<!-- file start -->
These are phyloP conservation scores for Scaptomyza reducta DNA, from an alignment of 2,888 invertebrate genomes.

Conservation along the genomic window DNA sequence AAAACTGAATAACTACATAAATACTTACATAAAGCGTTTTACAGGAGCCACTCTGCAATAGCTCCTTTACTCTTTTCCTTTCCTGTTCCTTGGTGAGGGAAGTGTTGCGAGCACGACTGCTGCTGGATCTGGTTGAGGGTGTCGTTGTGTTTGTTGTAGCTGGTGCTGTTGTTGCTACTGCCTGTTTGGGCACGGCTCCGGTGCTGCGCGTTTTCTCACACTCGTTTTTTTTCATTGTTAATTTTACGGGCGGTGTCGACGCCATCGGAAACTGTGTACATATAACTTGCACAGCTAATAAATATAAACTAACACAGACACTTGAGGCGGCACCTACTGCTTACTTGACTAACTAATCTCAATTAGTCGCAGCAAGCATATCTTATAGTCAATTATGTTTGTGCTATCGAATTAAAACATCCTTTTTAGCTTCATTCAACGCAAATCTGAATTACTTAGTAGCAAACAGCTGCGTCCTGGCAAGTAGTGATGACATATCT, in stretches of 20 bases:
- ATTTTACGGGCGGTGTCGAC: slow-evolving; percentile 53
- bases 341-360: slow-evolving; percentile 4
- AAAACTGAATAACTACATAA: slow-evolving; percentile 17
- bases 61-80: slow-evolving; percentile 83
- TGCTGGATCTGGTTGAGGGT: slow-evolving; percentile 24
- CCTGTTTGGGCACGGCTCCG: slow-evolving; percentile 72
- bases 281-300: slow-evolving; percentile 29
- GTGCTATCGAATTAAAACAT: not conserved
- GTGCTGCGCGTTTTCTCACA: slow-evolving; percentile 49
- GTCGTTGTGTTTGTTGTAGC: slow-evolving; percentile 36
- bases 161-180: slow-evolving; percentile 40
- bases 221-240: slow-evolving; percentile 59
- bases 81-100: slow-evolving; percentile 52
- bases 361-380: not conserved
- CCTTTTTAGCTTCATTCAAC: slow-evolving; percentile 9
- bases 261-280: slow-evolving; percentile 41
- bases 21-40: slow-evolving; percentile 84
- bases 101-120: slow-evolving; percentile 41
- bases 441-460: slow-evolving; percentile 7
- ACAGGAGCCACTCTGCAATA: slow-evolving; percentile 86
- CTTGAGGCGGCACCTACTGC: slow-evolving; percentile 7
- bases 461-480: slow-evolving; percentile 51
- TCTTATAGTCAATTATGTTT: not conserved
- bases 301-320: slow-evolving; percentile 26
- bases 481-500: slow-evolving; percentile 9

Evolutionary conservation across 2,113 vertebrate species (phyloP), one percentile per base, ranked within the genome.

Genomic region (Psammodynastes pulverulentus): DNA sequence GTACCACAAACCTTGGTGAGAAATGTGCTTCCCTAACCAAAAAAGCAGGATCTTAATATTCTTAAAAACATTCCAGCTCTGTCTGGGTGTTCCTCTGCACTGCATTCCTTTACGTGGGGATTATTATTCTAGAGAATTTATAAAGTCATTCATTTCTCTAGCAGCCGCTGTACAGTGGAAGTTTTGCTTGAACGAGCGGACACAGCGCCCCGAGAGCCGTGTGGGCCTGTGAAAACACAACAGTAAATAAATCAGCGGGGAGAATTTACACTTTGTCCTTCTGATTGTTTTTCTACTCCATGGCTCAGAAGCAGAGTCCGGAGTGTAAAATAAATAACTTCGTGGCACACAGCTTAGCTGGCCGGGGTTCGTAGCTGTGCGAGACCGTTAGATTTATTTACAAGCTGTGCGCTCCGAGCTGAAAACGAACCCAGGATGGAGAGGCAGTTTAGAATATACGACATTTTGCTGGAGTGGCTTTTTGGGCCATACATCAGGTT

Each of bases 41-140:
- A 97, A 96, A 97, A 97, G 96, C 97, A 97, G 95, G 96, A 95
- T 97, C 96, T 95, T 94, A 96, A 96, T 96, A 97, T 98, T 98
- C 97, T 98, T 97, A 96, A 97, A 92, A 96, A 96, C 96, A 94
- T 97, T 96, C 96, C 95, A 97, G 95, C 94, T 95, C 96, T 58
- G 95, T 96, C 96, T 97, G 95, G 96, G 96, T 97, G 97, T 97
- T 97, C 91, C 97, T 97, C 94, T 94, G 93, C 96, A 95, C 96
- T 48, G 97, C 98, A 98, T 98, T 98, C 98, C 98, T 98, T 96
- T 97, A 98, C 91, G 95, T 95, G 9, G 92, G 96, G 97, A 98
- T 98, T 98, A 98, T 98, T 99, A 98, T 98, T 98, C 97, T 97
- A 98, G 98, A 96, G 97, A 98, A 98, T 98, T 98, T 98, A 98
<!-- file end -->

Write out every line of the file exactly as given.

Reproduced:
These are phyloP conservation scores for Scaptomyza reducta DNA, from an alignment of 2,888 invertebrate genomes.

Conservation along the genomic window DNA sequence AAAACTGAATAACTACATAAATACTTACATAAAGCGTTTTACAGGAGCCACTCTGCAATAGCTCCTTTACTCTTTTCCTTTCCTGTTCCTTGGTGAGGGAAGTGTTGCGAGCACGACTGCTGCTGGATCTGGTTGAGGGTGTCGTTGTGTTTGTTGTAGCTGGTGCTGTTGTTGCTACTGCCTGTTTGGGCACGGCTCCGGTGCTGCGCGTTTTCTCACACTCGTTTTTTTTCATTGTTAATTTTACGGGCGGTGTCGACGCCATCGGAAACTGTGTACATATAACTTGCACAGCTAATAAATATAAACTAACACAGACACTTGAGGCGGCACCTACTGCTTACTTGACTAACTAATCTCAATTAGTCGCAGCAAGCATATCTTATAGTCAATTATGTTTGTGCTATCGAATTAAAACATCCTTTTTAGCTTCATTCAACGCAAATCTGAATTACTTAGTAGCAAACAGCTGCGTCCTGGCAAGTAGTGATGACATATCT, in stretches of 20 bases:
- ATTTTACGGGCGGTGTCGAC: slow-evolving; percentile 53
- bases 341-360: slow-evolving; percentile 4
- AAAACTGAATAACTACATAA: slow-evolving; percentile 17
- bases 61-80: slow-evolving; percentile 83
- TGCTGGATCTGGTTGAGGGT: slow-evolving; percentile 24
- CCTGTTTGGGCACGGCTCCG: slow-evolving; percentile 72
- bases 281-300: slow-evolving; percentile 29
- GTGCTATCGAATTAAAACAT: not conserved
- GTGCTGCGCGTTTTCTCACA: slow-evolving; percentile 49
- GTCGTTGTGTTTGTTGTAGC: slow-evolving; percentile 36
- bases 161-180: slow-evolving; percentile 40
- bases 221-240: slow-evolving; percentile 59
- bases 81-100: slow-evolving; percentile 52
- bases 361-380: not conserved
- CCTTTTTAGCTTCATTCAAC: slow-evolving; percentile 9
- bases 261-280: slow-evolving; percentile 41
- bases 21-40: slow-evolving; percentile 84
- bases 101-120: slow-evolving; percentile 41
- bases 441-460: slow-evolving; percentile 7
- ACAGGAGCCACTCTGCAATA: slow-evolving; percentile 86
- CTTGAGGCGGCACCTACTGC: slow-evolving; percentile 7
- bases 461-480: slow-evolving; percentile 51
- TCTTATAGTCAATTATGTTT: not conserved
- bases 301-320: slow-evolving; percentile 26
- bases 481-500: slow-evolving; percentile 9

Evolutionary conservation across 2,113 vertebrate species (phyloP), one percentile per base, ranked within the genome.

Genomic region (Psammodynastes pulverulentus): DNA sequence GTACCACAAACCTTGGTGAGAAATGTGCTTCCCTAACCAAAAAAGCAGGATCTTAATATTCTTAAAAACATTCCAGCTCTGTCTGGGTGTTCCTCTGCACTGCATTCCTTTACGTGGGGATTATTATTCTAGAGAATTTATAAAGTCATTCATTTCTCTAGCAGCCGCTGTACAGTGGAAGTTTTGCTTGAACGAGCGGACACAGCGCCCCGAGAGCCGTGTGGGCCTGTGAAAACACAACAGTAAATAAATCAGCGGGGAGAATTTACACTTTGTCCTTCTGATTGTTTTTCTACTCCATGGCTCAGAAGCAGAGTCCGGAGTGTAAAATAAATAACTTCGTGGCACACAGCTTAGCTGGCCGGGGTTCGTAGCTGTGCGAGACCGTTAGATTTATTTACAAGCTGTGCGCTCCGAGCTGAAAACGAACCCAGGATGGAGAGGCAGTTTAGAATATACGACATTTTGCTGGAGTGGCTTTTTGGGCCATACATCAGGTT

Each of bases 41-140:
- A 97, A 96, A 97, A 97, G 96, C 97, A 97, G 95, G 96, A 95
- T 97, C 96, T 95, T 94, A 96, A 96, T 96, A 97, T 98, T 98
- C 97, T 98, T 97, A 96, A 97, A 92, A 96, A 96, C 96, A 94
- T 97, T 96, C 96, C 95, A 97, G 95, C 94, T 95, C 96, T 58
- G 95, T 96, C 96, T 97, G 95, G 96, G 96, T 97, G 97, T 97
- T 97, C 91, C 97, T 97, C 94, T 94, G 93, C 96, A 95, C 96
- T 48, G 97, C 98, A 98, T 98, T 98, C 98, C 98, T 98, T 96
- T 97, A 98, C 91, G 95, T 95, G 9, G 92, G 96, G 97, A 98
- T 98, T 98, A 98, T 98, T 99, A 98, T 98, T 98, C 97, T 97
- A 98, G 98, A 96, G 97, A 98, A 98, T 98, T 98, T 98, A 98